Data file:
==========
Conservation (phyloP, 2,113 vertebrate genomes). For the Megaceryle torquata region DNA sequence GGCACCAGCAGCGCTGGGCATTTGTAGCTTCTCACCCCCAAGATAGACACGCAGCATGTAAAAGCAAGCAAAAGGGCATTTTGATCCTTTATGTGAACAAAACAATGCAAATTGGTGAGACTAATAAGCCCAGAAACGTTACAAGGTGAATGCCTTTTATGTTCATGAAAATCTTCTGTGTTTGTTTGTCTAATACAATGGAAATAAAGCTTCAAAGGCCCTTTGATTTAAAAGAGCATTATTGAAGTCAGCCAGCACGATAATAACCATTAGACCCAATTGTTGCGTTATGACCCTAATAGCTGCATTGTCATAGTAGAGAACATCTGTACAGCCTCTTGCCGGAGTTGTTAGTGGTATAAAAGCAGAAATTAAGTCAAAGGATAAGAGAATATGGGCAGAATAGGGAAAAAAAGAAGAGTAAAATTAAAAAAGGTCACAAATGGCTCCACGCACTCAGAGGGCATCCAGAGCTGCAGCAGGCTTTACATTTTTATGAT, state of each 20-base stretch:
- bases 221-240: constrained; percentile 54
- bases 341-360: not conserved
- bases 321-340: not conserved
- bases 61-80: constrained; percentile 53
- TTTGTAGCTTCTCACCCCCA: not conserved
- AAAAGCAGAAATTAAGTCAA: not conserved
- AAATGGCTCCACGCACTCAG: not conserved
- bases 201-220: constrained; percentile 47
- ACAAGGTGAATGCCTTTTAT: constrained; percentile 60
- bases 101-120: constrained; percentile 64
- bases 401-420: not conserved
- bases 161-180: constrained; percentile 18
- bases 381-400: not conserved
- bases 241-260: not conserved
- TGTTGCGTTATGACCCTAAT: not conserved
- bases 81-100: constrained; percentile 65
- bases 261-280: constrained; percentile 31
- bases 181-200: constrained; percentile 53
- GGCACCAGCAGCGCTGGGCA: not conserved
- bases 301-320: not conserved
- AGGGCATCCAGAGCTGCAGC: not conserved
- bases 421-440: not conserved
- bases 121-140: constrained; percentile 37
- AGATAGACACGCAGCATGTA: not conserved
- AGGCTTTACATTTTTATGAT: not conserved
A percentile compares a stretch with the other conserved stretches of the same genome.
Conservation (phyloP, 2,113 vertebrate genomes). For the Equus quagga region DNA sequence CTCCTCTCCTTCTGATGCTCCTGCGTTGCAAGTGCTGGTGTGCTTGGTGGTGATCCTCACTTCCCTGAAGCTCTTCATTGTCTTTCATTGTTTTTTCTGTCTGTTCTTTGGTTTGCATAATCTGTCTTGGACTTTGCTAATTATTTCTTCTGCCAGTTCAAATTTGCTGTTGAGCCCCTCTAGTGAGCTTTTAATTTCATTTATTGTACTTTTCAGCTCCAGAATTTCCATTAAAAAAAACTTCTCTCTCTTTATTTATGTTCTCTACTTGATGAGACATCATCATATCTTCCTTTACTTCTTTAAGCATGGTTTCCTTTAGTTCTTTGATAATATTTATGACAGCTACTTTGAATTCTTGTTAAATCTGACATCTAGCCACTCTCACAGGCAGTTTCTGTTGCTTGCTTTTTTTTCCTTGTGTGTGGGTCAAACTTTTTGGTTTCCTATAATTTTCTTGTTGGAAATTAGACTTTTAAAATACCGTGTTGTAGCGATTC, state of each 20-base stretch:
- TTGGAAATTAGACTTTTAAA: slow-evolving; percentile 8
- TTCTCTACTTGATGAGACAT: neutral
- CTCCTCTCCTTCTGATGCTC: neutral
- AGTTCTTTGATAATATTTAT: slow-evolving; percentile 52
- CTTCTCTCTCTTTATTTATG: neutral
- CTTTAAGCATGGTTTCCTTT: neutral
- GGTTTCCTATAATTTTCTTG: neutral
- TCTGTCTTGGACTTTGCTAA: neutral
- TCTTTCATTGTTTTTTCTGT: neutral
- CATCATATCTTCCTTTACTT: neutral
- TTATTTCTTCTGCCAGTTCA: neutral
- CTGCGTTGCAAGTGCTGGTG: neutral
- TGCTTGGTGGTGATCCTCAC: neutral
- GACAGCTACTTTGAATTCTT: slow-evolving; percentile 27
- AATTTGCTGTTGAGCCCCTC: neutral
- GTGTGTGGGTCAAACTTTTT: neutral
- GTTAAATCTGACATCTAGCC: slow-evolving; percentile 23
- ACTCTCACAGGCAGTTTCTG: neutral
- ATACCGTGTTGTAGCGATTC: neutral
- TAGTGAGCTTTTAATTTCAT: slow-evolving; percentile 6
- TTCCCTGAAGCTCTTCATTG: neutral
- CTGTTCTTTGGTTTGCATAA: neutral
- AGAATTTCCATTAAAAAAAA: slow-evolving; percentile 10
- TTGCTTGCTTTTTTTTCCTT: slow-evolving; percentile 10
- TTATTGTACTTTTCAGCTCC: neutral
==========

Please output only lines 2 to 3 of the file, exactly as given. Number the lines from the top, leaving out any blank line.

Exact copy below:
- bases 221-240: constrained; percentile 54
- bases 341-360: not conserved